Thus, the stage is set for this greater conflict of Civil War, but also for some real-world tensions that have sat at the core of our nation. The issue of this coming conflict will be between more than just two titans of Marvel comics. Is our modern system mutually exclusive to a idealistic belief in total personal freedom and equality? Have we allowed our own fears and ego to drive us to become something we no longer recognize? We are not the villain, but we may need to confront the fact that we may no longer be the hero either, at least not a hero like Steve Rogers.

Captain Idealism and Iron Reality
Calling Captain America an allegory for anything is almost an understatement less subtle than taking a red, white, and blue shield to the face. Yet, what a lot of people do not understand is that Cap is not really a representation of America as a whole, but a representation of an idealized America. He doesn’t represent the government, or the Army, or even democracy. Instead, we should look at Steve Rogers as a walking Bill of Rights: freedom, liberty, and equality.  He is not a cynic, nor is he a satirized symbol. Captain America is genuine, at least as genuine as his own belief that all men are truly created equal, regardless of race, color, religion, or even nationality. It is a trait he demonstrates in both comic and movie form, most notably by dismantling SHIELD when he sees them as having too much power over the ordinary citizen. In Avengers: Age of Ultron, it is Cap that first lends a voice of understanding to the Maximoff twins, even when he still thinks of them as his enemy. He does not revel in war, but understands its necessity.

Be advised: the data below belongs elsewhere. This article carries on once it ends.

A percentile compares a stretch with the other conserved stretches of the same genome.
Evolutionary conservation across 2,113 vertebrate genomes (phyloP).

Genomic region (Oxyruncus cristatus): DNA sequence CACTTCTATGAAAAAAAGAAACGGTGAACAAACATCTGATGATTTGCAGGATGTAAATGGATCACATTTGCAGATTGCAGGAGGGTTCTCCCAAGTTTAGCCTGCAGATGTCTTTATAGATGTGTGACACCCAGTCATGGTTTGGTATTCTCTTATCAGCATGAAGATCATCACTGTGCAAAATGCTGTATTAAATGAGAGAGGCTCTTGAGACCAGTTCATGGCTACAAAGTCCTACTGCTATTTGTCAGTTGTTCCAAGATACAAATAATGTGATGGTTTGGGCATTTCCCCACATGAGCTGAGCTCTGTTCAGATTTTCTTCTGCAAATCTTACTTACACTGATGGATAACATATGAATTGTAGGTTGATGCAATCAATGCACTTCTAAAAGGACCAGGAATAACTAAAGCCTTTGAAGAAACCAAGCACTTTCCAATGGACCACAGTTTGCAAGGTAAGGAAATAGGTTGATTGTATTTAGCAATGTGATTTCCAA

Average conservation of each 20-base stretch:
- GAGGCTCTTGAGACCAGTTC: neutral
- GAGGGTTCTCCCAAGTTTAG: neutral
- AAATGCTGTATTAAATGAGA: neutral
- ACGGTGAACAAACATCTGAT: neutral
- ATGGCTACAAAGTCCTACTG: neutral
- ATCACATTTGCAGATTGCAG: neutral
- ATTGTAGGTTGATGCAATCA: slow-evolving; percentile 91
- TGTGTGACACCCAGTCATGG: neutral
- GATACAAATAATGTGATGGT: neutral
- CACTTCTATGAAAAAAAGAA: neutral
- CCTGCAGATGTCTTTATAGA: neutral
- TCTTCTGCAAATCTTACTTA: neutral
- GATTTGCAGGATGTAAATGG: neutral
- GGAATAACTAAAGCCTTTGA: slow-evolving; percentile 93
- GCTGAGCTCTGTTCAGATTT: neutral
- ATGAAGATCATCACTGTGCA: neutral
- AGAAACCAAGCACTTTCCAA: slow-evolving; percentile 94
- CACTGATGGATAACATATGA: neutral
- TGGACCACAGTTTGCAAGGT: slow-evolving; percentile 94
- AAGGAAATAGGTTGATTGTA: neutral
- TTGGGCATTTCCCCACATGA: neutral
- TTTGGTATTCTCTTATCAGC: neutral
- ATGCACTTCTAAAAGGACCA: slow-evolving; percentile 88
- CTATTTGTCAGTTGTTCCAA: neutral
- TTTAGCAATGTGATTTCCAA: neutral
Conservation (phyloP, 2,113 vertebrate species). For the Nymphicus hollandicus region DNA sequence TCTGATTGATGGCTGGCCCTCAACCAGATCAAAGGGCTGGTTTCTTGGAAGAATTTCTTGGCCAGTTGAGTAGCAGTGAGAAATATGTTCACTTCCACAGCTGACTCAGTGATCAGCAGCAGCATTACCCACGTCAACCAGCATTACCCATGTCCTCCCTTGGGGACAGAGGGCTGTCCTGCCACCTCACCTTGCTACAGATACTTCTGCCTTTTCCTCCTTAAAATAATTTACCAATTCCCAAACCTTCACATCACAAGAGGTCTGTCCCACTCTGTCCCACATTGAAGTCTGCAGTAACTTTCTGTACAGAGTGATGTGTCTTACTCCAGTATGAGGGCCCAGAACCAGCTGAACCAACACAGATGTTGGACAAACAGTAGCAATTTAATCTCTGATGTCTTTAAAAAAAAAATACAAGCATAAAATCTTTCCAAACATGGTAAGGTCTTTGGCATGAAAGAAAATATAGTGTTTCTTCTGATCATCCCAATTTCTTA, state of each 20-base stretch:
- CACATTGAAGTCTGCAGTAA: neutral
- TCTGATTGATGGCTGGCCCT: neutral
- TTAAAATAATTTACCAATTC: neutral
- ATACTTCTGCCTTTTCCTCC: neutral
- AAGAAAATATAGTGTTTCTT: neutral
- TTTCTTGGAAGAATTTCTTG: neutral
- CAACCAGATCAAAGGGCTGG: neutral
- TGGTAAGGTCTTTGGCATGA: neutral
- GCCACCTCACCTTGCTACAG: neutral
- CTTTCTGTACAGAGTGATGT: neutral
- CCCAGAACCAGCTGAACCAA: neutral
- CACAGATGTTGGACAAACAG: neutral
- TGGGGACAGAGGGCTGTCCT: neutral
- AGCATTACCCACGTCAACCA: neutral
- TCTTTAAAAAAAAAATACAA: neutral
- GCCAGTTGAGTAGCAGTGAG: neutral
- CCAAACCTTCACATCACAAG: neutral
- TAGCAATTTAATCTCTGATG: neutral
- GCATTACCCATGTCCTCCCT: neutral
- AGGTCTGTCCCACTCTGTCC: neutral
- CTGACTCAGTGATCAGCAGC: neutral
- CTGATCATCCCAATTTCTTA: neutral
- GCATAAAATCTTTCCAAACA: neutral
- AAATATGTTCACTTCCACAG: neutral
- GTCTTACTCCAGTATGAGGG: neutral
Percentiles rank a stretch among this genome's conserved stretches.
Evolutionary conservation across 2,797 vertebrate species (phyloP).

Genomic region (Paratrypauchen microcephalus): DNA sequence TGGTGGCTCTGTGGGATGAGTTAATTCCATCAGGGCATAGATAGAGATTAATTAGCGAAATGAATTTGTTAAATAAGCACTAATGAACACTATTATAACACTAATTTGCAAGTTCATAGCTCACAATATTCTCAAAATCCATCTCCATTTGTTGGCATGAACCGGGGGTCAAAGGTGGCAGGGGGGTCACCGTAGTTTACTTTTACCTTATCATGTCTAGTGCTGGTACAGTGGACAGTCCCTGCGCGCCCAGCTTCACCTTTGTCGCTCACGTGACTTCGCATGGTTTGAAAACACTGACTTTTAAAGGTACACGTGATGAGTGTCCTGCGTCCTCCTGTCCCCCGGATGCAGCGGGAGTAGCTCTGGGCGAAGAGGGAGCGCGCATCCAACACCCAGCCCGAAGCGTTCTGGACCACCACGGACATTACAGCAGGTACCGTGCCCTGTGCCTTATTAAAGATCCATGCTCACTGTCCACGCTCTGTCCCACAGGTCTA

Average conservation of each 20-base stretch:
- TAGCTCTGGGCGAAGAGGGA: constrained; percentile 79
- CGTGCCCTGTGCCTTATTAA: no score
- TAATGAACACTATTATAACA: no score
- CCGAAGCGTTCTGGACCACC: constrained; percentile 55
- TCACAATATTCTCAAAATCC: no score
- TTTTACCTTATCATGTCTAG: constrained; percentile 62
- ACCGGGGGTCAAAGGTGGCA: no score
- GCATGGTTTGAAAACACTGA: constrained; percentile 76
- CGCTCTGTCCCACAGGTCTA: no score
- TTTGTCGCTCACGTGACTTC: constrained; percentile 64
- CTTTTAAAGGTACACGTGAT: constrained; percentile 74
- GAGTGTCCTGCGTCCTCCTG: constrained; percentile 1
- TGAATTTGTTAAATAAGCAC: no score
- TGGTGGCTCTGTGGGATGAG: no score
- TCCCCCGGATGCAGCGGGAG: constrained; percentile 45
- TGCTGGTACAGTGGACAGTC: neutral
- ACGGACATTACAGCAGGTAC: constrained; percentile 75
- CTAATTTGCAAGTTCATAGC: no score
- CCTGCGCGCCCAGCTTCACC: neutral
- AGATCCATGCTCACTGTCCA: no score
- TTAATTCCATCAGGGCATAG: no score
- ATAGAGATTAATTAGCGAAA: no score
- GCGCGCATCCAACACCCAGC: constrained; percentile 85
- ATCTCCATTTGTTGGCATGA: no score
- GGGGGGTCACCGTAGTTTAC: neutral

Civil War will not just be a battle between two friends, but a battle between ideals: order versus freedom, safety versus privacy, and our new American reality versus our most sacred beliefs. Each side will have a point, and if done right each side will not be entirely wrong. If nothing else, we hope it is a movie that will spark debate among audiences, and not a debate about who is stronger physically, but who is right in their judgment.

It will be easy to paint Stark and his arguments as the villains, after all Captain America represents the best of us, the ideal we want to live up to, but should we always live our lives in a world of ideals? Iron Man would probably say that he sees people as they truly are, and he believes he is doing the best he can for the world as it stands, not as he hopes it will be. Is that wrong? There are no easy answers, and we each must struggle with them for ourselves.

Both Stark and Rogers represent different Americas, but the current conflict will be as much about their disagreements as it is about what our country will chose to become. The United States is still a young nation, and its role both domestically and in global politics is always changing. We live in a time of turmoil where technology moves faster than moral progress, we strive between our ideals and our fears. We are a country founded on opposing forces, liberal and conservative, security and liberty, democracy and capitalism. They all pull at each other like an arc reactor fighting to pull shrapnel from a wound, but much like that arc reactor these forces also act at the heart of our nation. They keeps us going and force us to continually confront the future with new and evolving ideas.